Twitter recently announced President Trump’s account will be fact-checked. You may think, “Well this is a good thing. The President shouldn’t be tweeting false information, especially from a position of power.” While I agree he shouldn’t be blatantly spreading lies and false information, 1) there is a difference between sharing facts and opinions and 2) there’s a societal expectation to formulate and share an opinion on a topic before we have the full set of facts.

Have you ever voiced an opinion on a topic, only to learn more facts later to change your position? What if you were publicly shamed for holding your original viewpoint? If people are afraid to share their opinions for fear of public scrutiny, you’ll create a society where the citizens dare not think for themselves. When you stop thinking for yourself, you stop determining right from wrong. You become nihilistic. Ultimately, you open the door for regimes like communism and Marxism, or the rise in satanic leaders, like Stalin or Hitler.

The New York Times recently came under heavy scrutiny because they published an op-ed piece from Senator Tom Cotton, a Republican from Arkansas, voicing his opinion on the use of the military to manage the riots and public protests arising from the death of George Floyd. Instead of listening to the Senator’s views to better understand his position, some pushed back to whether the piece should have posted at all. The public outcry towards the editor of the NYT for even publishing the piece points towards the cancel culture some in our society are pushing.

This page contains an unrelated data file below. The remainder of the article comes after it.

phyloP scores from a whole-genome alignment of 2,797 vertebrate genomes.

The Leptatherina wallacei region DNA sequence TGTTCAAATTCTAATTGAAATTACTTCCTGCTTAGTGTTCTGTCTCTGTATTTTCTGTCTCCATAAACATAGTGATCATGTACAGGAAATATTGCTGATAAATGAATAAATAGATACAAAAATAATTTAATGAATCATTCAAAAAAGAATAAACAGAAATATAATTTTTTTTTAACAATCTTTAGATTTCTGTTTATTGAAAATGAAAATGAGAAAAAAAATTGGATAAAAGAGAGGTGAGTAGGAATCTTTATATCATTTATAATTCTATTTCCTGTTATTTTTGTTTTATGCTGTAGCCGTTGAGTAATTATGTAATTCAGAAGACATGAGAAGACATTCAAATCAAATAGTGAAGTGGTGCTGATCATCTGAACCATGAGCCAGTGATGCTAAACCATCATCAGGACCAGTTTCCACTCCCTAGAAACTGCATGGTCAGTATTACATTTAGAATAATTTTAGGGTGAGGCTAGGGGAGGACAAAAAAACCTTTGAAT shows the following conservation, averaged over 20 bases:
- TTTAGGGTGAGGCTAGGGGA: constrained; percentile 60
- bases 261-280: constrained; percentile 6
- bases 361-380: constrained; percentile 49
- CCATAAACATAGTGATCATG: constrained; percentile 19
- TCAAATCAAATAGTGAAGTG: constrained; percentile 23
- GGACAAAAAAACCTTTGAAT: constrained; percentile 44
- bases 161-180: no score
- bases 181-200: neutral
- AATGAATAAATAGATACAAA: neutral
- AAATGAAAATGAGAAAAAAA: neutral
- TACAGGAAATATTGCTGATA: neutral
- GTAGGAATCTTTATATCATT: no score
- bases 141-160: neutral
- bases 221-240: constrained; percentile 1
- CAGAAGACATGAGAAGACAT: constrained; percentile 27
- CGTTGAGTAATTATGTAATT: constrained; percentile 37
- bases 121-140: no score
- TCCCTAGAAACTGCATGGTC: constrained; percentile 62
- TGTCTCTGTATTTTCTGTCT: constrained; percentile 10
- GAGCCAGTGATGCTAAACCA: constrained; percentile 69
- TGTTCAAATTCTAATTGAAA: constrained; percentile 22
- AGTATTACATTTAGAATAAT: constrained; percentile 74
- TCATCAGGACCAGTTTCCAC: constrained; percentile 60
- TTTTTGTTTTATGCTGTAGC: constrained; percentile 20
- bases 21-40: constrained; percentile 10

What can we do to combat this issue? First, accept that others will hold and share differing opinions. Whether it’s religion, abortion, climate control, the Presidential election, or if the earth is round or flat, you will find others who disagree with you. Second, remember opinions are not facts. Facts are available to support your opinion, but ultimately, your opinion is your own viewpoint. You may think Aaron Rodgers is the best quarterback of all time, but you’ll be hard-pressed to convince someone that’s factually true. It’s merely your opinion on his career. Third, and most importantly, listen to each other with open minds. Social media has harvested a culture of disregarding differing opinions and undermining someone’s character when they disagree with you.

You can’t squash someone’s differing viewpoint by disallowing them to speak. Not only will they harden their stance, but they will lose respect for you. The great divide in this country is a direct result of the inability to hear other’s viewpoints and to understand why they hold their position. If you’re on the left, you can listen to the echo chamber created by MSNBC and CNN, or on the right, Fox News, and you’ll only hear points that support your current position and further the divide with those on the other side of the political spectrum.

It falls on each of us to hold freedom of speech to a higher standard, even if it means allowing others to voice opinions differing from our own. I encourage you to listen to different opinions and talking to others about controversial topics, not with the goal to teach, but with the goal to listen and learn. Only when we place an emphasis on listening to learn do we truly understand the value of freedom of speech.

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David Murphy
Author: David Murphy

David Murphy is a Wisconsin native who lives and works in Marshfield. He is a proud dog-dad to a cocker spaniel named Quincy. He enjoys reading, golfing, and giving back to his community.